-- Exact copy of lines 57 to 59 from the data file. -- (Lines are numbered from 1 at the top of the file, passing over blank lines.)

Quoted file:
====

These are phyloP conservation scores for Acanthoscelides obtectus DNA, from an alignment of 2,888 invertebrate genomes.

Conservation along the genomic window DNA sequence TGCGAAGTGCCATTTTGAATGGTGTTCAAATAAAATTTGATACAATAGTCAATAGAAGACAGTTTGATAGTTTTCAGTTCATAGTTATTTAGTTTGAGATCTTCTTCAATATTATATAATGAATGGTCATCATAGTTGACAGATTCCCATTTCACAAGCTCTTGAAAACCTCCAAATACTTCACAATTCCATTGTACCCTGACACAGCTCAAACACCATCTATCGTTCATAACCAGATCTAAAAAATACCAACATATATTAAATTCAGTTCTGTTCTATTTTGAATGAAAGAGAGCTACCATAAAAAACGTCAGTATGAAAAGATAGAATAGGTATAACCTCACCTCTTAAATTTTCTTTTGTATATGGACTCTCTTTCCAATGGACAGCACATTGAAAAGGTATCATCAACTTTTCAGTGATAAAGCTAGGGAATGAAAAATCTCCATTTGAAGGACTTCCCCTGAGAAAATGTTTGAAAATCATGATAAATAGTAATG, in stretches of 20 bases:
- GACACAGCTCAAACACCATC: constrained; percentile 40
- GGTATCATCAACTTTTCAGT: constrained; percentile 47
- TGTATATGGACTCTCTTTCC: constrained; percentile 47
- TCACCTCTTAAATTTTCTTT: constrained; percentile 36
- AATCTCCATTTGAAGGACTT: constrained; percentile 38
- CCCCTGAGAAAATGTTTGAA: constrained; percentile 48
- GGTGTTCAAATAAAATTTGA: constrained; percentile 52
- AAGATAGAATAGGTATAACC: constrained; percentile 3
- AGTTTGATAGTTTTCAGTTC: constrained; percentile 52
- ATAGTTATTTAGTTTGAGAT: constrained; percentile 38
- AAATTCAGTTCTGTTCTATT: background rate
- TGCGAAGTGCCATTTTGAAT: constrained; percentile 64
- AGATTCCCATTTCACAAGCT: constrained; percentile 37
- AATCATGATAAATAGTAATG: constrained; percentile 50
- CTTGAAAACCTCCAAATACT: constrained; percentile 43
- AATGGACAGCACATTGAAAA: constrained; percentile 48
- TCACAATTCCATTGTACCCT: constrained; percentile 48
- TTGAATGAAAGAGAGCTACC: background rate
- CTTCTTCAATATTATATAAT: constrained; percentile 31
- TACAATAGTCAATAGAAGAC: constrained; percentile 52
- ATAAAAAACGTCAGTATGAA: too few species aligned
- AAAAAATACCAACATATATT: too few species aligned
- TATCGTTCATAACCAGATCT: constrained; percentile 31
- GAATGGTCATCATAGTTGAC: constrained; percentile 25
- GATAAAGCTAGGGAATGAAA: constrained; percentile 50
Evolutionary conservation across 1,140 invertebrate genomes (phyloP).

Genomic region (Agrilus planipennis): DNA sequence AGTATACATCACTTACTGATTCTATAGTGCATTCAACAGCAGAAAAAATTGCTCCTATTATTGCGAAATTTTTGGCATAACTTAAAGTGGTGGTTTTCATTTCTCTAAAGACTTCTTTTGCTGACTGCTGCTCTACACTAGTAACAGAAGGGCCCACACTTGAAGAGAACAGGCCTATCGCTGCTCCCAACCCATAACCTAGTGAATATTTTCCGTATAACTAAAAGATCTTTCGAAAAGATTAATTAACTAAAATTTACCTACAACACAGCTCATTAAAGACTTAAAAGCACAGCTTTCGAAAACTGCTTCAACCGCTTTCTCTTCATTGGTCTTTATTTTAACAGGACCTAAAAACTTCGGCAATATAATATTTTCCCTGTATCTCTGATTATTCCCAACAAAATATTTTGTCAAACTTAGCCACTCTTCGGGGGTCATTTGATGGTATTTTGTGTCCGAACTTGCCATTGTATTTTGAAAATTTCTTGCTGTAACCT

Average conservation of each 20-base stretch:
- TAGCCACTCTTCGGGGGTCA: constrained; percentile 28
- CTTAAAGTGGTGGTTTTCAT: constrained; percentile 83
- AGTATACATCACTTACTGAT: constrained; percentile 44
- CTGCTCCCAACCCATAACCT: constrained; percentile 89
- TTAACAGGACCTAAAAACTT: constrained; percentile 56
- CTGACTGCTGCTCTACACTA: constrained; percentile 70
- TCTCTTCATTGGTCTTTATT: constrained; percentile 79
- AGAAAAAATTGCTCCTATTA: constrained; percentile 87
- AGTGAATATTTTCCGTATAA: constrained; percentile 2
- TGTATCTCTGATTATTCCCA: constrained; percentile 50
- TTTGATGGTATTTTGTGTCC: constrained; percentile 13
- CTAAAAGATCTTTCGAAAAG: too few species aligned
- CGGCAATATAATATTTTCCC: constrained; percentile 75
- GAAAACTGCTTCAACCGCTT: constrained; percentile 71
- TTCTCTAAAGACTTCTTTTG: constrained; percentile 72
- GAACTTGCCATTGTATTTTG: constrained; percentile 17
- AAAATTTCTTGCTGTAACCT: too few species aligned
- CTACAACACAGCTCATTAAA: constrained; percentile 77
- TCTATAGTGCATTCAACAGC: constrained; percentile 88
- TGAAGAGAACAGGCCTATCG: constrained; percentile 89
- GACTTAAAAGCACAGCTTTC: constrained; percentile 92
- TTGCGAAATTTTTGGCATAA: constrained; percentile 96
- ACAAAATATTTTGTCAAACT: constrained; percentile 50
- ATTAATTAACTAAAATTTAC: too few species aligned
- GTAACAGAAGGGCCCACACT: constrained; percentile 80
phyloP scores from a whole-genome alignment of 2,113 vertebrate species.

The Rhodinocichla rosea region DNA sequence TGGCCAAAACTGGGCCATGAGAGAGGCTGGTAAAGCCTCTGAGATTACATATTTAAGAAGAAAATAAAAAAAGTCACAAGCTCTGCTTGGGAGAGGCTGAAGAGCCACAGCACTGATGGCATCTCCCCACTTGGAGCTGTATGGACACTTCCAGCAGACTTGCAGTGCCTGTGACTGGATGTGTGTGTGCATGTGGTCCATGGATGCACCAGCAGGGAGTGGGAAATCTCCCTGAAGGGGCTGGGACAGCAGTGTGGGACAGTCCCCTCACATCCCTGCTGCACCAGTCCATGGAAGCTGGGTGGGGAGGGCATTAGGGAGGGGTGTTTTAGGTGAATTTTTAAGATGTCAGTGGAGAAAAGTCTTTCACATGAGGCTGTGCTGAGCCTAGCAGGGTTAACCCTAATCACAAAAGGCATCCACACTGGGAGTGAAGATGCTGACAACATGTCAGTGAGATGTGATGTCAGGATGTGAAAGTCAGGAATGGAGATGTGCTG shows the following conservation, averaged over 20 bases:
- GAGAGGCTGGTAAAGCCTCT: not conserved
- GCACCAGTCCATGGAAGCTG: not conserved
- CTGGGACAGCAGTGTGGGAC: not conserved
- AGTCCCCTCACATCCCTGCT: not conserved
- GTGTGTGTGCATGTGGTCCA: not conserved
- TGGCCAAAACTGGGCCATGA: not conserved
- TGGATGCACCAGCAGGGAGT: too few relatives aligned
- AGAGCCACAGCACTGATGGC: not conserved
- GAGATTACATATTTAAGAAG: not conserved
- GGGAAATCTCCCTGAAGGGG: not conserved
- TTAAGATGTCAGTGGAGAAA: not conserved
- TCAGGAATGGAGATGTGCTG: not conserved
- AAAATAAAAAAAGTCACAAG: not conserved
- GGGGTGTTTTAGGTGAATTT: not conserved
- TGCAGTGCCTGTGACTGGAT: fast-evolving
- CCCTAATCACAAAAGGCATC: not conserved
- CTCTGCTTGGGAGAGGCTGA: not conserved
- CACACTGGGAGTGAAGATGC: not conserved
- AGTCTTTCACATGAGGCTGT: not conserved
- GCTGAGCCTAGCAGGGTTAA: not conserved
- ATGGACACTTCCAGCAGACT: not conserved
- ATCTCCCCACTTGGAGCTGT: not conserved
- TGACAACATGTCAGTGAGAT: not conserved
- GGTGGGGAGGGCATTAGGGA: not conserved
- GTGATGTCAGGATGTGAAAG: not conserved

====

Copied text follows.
The Rhodinocichla rosea region DNA sequence TGGCCAAAACTGGGCCATGAGAGAGGCTGGTAAAGCCTCTGAGATTACATATTTAAGAAGAAAATAAAAAAAGTCACAAGCTCTGCTTGGGAGAGGCTGAAGAGCCACAGCACTGATGGCATCTCCCCACTTGGAGCTGTATGGACACTTCCAGCAGACTTGCAGTGCCTGTGACTGGATGTGTGTGTGCATGTGGTCCATGGATGCACCAGCAGGGAGTGGGAAATCTCCCTGAAGGGGCTGGGACAGCAGTGTGGGACAGTCCCCTCACATCCCTGCTGCACCAGTCCATGGAAGCTGGGTGGGGAGGGCATTAGGGAGGGGTGTTTTAGGTGAATTTTTAAGATGTCAGTGGAGAAAAGTCTTTCACATGAGGCTGTGCTGAGCCTAGCAGGGTTAACCCTAATCACAAAAGGCATCCACACTGGGAGTGAAGATGCTGACAACATGTCAGTGAGATGTGATGTCAGGATGTGAAAGTCAGGAATGGAGATGTGCTG shows the following conservation, averaged over 20 bases:
- GAGAGGCTGGTAAAGCCTCT: not conserved
- GCACCAGTCCATGGAAGCTG: not conserved